State Historical Society revisits 1910 census

With the 2010 census under way, the South Dakota State Historical Society thought it might be interesting to take a look back at the 1910 census.

“It’s interesting to see how South Dakota has changed in 100 years,” said state archivist Chelle Somsen in a news release. “For example, Lead was the third-largest town in the state in 1910.” Today, according to the latest Census Bureau estimates, Lead — once a bustling mining town — is now the 24th-largest city in the state.

Other statistics of note from the 1910 census include:

  • The total population of South Dakota was 583,888 in 1910, an increase of a little more than 182,000 from 1900
  • South Dakota had only 13 cities with more than 2,500 inhabitants and 222 towns with populations less than 2,500 in 1910
  • The number of inhabitants in the larger cities included Sioux Falls (14,094), Aberdeen (10,753) and Lead (8,392).  Not surprisingly, South Dakota counties with the largest populations were Minnehaha (29,621), Brown (25,867), and Lawrence (19,694)
  • Of 583,888 South Dakotans counted in the 1910 census, 96.6 percent were white and 3.4 percent were listed as American Indian and other races
  • There were 317,112 males and 266,766 females; 50.5 percent of males age 15 or more were married, compared with 63 percent of females 15 or older
  • The average family had 4.5 members
  • The native population in 1910 (those born in the United States) for South Dakota totaled 483,098 inhabitants, with 53.4 percent of them born outside of South Dakota and coming from states such as Iowa (75,815), Illinois (32,360), and Wisconsin (31,210)
  • A little more than 1,000 South Dakotans were born in foreign countries, with many immigrating from Germany (21.4 percent), Norway (20.8 percent) and Russia (13.1 percent)
  • The 1910 census listed 77,644 farms in South Dakota. Two-thirds of those farms either had total acreage between 100 to 174 acres (28,396) or 260 to 499 acres (24,811)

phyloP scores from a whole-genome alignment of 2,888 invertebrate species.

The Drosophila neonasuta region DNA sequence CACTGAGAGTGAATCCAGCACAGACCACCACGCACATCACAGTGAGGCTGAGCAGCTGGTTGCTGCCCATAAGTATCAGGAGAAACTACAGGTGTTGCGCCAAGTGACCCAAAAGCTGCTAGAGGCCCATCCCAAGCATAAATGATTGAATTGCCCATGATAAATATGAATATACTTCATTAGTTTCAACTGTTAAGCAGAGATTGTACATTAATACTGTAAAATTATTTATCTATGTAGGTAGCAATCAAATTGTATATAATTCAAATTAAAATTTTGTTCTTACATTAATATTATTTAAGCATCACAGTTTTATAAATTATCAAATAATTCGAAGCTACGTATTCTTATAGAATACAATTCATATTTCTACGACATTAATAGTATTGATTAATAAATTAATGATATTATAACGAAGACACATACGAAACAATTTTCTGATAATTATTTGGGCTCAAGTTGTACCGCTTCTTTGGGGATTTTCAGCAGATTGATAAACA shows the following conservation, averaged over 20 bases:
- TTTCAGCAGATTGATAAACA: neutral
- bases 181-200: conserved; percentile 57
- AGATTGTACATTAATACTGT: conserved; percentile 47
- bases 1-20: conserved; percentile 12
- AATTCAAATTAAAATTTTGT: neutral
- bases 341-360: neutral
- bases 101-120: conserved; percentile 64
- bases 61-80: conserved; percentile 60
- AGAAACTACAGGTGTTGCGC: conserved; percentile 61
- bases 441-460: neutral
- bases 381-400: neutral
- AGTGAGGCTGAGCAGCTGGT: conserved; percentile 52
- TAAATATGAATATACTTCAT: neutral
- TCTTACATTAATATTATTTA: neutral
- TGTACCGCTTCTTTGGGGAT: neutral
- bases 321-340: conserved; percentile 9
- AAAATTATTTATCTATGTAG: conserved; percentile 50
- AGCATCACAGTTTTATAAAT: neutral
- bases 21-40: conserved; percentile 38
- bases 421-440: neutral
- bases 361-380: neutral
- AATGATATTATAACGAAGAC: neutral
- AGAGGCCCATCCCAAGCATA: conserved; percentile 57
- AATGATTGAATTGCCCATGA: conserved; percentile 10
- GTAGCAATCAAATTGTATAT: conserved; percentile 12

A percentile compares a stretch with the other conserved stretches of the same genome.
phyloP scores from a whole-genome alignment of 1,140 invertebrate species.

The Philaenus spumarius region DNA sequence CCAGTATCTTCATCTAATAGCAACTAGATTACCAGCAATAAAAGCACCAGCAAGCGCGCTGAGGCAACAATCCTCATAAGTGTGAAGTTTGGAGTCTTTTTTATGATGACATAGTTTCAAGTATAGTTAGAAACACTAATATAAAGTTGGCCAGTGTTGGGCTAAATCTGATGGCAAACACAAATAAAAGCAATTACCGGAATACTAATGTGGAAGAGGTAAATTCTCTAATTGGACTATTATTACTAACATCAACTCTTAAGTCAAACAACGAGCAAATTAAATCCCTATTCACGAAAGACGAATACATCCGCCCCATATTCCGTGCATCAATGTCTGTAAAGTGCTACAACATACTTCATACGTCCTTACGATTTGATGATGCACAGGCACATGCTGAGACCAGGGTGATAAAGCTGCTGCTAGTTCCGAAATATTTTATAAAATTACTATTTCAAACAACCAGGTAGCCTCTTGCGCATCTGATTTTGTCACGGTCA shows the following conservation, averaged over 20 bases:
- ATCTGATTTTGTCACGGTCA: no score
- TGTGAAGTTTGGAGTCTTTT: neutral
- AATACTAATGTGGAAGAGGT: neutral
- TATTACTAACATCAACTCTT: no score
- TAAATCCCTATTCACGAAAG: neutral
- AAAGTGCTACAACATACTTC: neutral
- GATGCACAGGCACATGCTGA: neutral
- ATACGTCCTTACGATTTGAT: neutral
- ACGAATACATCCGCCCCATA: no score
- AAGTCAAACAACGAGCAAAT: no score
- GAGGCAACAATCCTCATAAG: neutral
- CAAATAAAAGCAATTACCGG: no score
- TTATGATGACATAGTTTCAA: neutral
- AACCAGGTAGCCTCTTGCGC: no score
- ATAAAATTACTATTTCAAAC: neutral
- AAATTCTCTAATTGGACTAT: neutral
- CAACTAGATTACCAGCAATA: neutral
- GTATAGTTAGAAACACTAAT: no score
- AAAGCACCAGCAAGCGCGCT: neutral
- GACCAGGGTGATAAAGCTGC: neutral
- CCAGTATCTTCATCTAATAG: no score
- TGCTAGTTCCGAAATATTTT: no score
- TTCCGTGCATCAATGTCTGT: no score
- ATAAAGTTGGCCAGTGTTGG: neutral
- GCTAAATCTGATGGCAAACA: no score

• The average farm had 335.1 acres, valued at an average of $34.69 per acre
  • Of those farms that reported, 91.2 percent had horses, 83.8 percent had cattle and 61.1 percent had swine

 

Categories: General News, History
Tags: Census

About Author

Seth Tupper

Seth Tupper was born and raised in South Dakota and earned a bachelor's degree in journalism from South Dakota State University in 2001. After college, he worked at a newspaper in Minnesota and then returned to South Dakota in 2003 to join the staff of The Daily Republic in Mitchell, where he is currently the publisher. Seth has won numerous awards for his writing, including the 2007 Outstanding Young Journalist award in the daily newspapers category of the South Dakota Newspaper Association's Better Newspapers Contest. Seth's day-job and freelance work have granted him opportunities to meet hundreds of South Dakotans and travel across much of the state. He also spends a lot of his free time exploring South Dakota's state and national parks, hiking trails and kayak-friendly rivers.

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